NIWOT — Tommy Stager had played out the whole state championship experience in his mind ... many times over.
And when it finally happened last month at the Pepsi Center, the flood of emotions seemed to overwhelm him and it took some time for everything to set in.
"I had a lot of nights thinking about what it was going to feel like when the dream finally came true and it didn't feel at all like I anticipated it feeling," said Stager, who earned BoCoPreps Wrestler of the Year honors for a fantastic season that was capped with a 14-4 victory over Mesa Ridge's Elijah Valdez in the Class 4A 145 pound state championship match.
"There were times where I was sitting on my couch and I was so overwhelmed with the prospect of it that I would start tearing up. But as soon as it happened, I felt like it was supposed to happen and that it was just another step."
For Stager, the championship was merely a stepping stone to what he and many around him think could be bigger things in the sport.
Bound for the United States Air Force Academy this summer to begin basic training, Stager will leave behind a legacy of greatness at Niwot that won't soon be forgotten.
Before his championship run, Stager was a three-time state placer. It was those close calls that had him both questioning himself and served as motivation.
The climax of the questioning came early in the season at a midweek dual against Greeley Central. Stager was coming off a disappointing loss to Mountain View's Erik Contreras at a tournament in Cheyenne and looking to get back to his winning way against the Wildcats' Tony Uleszak.
But Uleszak, using what Tommy's dad Mark called Tony's "twister," caught him and pinned him; handing him his last loss of the season (he went 44-2) and just the 27th of his prep career against a 4A-best 175 wins.
"I was very discouraged at that moment and I felt like I wasn't enjoying the sport as much as I should be," said Stager, who started wrestling when he was just four years old. "It was a crushing feeling because I felt like I had put in so much effort and so much hard work and fallen short so many times."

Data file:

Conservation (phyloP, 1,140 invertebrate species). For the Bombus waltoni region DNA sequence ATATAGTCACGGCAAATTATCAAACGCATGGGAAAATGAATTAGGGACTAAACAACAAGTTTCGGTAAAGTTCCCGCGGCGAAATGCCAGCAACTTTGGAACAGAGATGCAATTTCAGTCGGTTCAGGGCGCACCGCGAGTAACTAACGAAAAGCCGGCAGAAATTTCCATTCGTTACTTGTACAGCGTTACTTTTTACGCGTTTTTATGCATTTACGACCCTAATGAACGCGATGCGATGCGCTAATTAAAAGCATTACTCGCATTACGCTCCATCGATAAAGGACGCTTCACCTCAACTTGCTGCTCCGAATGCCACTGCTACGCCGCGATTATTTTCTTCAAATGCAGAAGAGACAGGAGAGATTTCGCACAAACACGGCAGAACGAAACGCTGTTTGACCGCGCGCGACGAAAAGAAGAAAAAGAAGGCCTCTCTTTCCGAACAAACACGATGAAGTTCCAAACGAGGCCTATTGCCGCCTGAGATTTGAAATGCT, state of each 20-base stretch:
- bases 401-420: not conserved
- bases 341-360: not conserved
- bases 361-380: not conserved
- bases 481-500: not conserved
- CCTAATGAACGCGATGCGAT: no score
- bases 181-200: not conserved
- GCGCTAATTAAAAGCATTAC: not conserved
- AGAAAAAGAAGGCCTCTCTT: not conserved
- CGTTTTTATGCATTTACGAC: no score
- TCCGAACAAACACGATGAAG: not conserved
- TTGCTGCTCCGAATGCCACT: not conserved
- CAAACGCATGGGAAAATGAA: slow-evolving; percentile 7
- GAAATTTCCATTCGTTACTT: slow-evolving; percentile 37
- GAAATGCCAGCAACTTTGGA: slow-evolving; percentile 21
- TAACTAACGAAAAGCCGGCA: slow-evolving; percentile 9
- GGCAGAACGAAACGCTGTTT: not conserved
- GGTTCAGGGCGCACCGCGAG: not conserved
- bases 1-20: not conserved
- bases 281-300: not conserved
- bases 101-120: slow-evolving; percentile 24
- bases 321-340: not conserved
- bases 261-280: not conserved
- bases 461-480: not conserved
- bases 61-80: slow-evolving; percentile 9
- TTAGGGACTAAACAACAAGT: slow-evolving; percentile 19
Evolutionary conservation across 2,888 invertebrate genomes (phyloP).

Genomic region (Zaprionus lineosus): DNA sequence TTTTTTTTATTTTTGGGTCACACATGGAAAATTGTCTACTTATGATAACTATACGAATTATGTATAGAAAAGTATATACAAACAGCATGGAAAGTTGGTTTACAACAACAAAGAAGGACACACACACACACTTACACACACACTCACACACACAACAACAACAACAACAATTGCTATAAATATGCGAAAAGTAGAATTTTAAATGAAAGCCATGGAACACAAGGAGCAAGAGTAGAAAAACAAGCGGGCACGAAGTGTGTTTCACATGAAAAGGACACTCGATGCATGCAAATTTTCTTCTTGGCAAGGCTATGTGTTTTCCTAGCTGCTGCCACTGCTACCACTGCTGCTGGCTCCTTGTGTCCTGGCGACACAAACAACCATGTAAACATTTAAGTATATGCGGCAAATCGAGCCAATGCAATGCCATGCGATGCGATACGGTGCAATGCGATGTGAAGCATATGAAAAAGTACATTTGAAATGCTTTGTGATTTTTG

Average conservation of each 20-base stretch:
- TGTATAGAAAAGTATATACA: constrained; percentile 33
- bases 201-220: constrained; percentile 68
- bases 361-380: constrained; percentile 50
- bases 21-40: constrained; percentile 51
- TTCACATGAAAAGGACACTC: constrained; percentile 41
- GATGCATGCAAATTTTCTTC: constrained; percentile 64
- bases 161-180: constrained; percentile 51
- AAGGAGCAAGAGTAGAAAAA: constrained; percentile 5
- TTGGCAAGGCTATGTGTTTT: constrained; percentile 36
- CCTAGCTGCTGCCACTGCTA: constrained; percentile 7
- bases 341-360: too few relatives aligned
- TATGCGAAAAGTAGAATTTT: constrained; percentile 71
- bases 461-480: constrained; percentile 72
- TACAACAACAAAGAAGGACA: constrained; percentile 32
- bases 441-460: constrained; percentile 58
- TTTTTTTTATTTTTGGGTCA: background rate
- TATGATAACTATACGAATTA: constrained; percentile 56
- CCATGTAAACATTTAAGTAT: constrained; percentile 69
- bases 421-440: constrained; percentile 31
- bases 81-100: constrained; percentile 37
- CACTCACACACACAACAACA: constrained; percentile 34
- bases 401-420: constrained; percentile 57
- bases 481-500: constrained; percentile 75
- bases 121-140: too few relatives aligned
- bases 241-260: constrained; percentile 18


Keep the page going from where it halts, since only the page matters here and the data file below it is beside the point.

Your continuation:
But in the moments that followed that match, Niwot coach Bobby Matthews — who was instrumental in Tommy's mental approach to the sport — helped him understand what the priority was and turned his focus into reaching his goal.
"We talked in the locker room just before the (championship) match and the thing I gave him was Abraham Lincoln's quote that if you give me six hours to chop down a tree, I'll sharpen my ax for four," Matthews said, "And that is what we have been working with this year and I told him in there, this is just another sharpening.
"And he stayed true to it."
Stager — whose laundry list of influences in the sport include Mile High Wrestling Club's Tom Clum — is an Eagle Scout, holds a 4.3 grade point average in the IB program at Niwot, plays trombone in the jazz band and in his spare time designs, builds, and flies radio controlled airplanes.
Something Mark says, "make's him a natural fit for the Air Force Academy."
Tommy's lasting legacy at Niwot should be felt for years.
"Niwot is known for its athletics. We have great programs from cross country, gymnastics and swimming," he said. "And it wasn't like I filled in a missing piece, but I put myself on the level that the athletic department demands of its programs.
"I'm glad I was able to make that contribution."